The Antiplanner’s recent visit to Turkey allowed me to observe the Istanbul Metrobus. Buses from several different routes use two dedicated lanes in the median of a freeway for parts of their journeys. The forty-five bus stops on the 31-mile route have overhead walkways allowing patrons to cross the freeways.
An Istanbul Metrobus pulls out of a station.
Most buses are articulated and can comfortably carry at least 100 people. Buses operate as frequently as every 14 seconds in each direction; that’s more than 250 buses per hour. While they operate “only” every two minutes after 1 am, over the course of a 24-hour day, they still manage to run buses an average every 28 seconds over parts of the route. Each bus stop is long enough to serve at least four buses at a time.
On the heels of a National Transportation Safety Board (NTSB) report that found that Washington Metro “has failed to learn safety lessons” from previous accidents, Metro general manager Paul Wiedefeld will announce a plan today that promises to disrupt service for months in an effort to get the lines safely running again. While ordinary maintenance can take place during the few hours the system isn’t running every night, Wiedefeld says that past officials have let the system decline so much that individual rail lines will have to be taken off line for days or weeks at a time to get them back into shape.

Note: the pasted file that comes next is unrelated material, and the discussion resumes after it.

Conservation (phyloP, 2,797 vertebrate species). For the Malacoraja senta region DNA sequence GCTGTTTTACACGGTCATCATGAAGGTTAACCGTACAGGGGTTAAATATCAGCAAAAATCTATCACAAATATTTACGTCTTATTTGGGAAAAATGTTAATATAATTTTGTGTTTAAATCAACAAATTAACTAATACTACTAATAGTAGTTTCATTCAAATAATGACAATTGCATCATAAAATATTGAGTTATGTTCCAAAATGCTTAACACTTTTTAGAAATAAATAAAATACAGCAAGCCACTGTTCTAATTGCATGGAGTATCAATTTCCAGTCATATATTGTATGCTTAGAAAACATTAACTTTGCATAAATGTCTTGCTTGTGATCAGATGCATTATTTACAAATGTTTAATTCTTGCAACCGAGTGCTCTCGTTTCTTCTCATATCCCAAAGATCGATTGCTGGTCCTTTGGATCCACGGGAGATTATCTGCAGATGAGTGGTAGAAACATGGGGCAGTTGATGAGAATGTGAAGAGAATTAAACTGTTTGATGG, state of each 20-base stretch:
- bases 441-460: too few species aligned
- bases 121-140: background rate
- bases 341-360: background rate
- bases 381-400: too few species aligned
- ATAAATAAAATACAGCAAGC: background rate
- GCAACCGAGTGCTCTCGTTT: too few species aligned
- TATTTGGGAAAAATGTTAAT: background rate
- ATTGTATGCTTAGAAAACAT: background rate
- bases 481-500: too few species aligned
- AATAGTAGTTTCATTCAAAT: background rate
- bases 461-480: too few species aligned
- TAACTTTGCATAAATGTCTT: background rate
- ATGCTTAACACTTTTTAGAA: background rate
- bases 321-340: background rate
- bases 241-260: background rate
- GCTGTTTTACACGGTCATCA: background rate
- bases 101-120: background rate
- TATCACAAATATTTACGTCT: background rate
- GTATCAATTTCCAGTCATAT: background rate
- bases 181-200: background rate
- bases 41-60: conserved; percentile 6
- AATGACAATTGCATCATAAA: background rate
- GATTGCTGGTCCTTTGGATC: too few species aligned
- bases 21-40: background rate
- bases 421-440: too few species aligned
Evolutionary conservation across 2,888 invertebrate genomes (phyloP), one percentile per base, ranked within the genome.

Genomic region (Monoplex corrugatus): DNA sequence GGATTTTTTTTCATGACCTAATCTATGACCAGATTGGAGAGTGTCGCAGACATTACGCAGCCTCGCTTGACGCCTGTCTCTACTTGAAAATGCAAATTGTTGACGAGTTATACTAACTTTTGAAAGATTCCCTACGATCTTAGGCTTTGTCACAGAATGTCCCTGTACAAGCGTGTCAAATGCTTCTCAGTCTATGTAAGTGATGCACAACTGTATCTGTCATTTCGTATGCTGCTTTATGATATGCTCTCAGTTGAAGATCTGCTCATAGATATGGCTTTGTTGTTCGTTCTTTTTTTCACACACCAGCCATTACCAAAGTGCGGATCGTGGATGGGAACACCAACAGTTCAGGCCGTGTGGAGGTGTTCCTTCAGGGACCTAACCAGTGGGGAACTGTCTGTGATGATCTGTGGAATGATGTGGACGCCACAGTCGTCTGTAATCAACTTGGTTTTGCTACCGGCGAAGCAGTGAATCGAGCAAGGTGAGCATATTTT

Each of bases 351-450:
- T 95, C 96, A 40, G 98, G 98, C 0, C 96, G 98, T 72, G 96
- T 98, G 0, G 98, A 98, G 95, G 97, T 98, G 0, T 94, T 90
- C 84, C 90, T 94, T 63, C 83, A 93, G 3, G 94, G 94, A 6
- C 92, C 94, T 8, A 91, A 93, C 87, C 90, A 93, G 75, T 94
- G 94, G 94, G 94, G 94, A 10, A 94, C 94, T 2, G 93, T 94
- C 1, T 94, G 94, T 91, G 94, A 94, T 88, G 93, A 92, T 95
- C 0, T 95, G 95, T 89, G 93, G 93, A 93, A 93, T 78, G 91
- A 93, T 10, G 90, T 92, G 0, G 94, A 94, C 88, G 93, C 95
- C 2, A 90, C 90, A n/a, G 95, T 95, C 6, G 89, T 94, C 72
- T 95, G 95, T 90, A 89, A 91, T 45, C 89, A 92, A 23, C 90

The Washington Post blames the problems on “generations of executives and government-appointed Metro board members, along with Washington-area politicians who ultimately dictated Metro’s spending.” That’s partially true, but there are really two problems with Metro, and different parties are to blame for each.
First is the problem with deferred maintenance. The Metro board recognized that maintenance costs would have to increase as long ago as 2002, when they developed a plan to spend $10 billion to $12 billion rehabilitating the system. This plan was ignored by the “Washington-area politicians who ultimately dictated Metro’s spending” and who decided to fund the Silver and Purple lines instead of repairing what they already had.
The federal government owns so much of Nevada–nearly 85 percent–that it has put a crimp in the state’s economy. The Antiplanner has designated it, along with Alaska, a remnant of the “Old Feudalism” in which the government or a few private parties own so much land that it is hard for individual residents to own land and conduct business.
Still, there is something wrong with a bill proposed in Congress with the peculiar title of Honor the Nevada Enabling Act of 1864 Act. The bill’s premise is that Congress failed to convey to Nevada lands that it gave to 38 other states at statehood, so Congress should immediately give the state 7.2 million acres of its choosing, with more acres to be given to the state later.